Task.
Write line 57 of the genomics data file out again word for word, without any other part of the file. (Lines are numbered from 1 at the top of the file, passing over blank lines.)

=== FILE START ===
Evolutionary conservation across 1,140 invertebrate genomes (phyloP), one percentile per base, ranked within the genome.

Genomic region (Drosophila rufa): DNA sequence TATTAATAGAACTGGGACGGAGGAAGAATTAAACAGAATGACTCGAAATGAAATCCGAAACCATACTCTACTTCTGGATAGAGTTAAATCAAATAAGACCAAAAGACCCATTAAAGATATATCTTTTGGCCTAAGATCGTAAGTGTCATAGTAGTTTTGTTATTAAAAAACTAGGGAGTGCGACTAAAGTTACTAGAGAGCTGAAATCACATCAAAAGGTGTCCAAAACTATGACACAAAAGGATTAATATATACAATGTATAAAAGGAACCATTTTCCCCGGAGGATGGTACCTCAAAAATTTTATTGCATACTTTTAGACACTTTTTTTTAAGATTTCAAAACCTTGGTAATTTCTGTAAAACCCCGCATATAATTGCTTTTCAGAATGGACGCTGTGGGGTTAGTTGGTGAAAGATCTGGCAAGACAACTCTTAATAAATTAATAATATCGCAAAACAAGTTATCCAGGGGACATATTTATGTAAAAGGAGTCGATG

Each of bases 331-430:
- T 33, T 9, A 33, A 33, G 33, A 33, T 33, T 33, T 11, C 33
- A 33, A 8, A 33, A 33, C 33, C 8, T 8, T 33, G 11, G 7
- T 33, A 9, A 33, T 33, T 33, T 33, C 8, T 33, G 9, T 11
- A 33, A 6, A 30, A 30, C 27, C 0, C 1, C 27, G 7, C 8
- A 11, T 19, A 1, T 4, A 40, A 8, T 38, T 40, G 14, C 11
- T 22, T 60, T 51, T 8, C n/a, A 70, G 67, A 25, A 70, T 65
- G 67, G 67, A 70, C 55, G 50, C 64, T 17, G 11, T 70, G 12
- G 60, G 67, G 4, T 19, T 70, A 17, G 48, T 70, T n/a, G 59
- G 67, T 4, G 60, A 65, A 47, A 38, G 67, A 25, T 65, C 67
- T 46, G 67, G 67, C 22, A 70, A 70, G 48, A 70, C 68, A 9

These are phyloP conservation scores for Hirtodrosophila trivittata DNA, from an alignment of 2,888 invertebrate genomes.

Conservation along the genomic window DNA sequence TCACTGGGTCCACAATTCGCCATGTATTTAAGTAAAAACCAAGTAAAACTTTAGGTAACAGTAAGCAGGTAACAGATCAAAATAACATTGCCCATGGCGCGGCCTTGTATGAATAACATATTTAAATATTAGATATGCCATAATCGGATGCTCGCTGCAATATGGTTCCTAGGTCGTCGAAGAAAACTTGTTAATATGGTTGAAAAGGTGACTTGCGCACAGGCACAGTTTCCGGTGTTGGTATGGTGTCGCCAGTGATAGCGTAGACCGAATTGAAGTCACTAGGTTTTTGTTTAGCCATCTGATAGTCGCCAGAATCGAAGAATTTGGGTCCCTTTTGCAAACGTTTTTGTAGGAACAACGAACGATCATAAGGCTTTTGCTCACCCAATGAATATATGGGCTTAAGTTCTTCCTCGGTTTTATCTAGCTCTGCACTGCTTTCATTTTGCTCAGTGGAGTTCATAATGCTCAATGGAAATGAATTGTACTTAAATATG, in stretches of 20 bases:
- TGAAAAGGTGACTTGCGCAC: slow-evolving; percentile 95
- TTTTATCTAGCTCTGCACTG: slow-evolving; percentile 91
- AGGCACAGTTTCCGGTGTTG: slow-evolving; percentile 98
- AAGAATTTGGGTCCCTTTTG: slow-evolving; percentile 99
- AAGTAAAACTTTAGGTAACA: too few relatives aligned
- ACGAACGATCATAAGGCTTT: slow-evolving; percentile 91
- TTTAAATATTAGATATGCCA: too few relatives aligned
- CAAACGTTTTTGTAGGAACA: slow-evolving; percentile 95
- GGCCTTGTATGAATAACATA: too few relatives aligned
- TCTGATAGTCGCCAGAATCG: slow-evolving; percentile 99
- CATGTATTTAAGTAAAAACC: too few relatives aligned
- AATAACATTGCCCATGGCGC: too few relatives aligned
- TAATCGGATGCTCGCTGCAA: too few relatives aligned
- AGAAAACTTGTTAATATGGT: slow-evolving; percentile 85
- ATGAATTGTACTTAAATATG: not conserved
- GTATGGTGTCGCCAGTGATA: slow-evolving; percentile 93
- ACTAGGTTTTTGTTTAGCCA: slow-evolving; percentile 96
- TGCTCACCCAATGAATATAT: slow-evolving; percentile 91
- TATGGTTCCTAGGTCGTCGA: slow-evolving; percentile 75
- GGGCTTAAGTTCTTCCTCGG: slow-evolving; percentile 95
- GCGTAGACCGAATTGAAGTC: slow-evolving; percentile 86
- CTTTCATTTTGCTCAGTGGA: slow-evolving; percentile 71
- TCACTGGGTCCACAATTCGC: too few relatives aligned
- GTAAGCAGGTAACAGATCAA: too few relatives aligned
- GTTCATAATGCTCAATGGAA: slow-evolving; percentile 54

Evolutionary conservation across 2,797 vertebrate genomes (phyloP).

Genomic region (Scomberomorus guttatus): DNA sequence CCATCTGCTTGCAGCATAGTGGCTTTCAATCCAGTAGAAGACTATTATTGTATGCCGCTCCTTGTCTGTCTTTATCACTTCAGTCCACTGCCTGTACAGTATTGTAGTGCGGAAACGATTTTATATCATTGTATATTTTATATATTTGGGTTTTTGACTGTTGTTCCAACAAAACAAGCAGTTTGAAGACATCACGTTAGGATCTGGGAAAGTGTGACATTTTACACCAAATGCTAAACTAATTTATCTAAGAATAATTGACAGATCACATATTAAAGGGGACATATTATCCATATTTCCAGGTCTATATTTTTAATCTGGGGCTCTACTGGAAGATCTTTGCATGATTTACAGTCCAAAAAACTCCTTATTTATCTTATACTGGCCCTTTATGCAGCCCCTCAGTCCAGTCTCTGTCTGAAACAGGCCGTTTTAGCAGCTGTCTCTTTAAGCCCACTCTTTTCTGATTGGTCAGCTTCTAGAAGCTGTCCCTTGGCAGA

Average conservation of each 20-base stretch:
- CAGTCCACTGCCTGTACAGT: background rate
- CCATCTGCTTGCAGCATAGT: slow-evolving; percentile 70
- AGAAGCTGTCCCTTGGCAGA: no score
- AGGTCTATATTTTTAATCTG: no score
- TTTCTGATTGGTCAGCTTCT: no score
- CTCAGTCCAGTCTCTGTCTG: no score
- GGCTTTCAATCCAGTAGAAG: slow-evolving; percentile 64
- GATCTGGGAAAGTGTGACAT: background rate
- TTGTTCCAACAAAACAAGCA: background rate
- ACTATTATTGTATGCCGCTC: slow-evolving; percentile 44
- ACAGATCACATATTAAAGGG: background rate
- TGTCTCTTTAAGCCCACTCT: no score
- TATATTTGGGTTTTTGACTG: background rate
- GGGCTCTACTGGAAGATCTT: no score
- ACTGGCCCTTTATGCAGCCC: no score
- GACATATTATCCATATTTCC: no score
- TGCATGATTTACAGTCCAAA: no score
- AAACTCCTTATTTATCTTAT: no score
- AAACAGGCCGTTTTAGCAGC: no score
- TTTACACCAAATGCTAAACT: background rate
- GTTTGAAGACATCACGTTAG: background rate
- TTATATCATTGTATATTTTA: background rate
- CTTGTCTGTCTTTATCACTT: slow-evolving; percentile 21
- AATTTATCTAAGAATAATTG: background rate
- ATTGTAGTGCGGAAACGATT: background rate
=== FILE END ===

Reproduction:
- GGGCTCTACTGGAAGATCTT: no score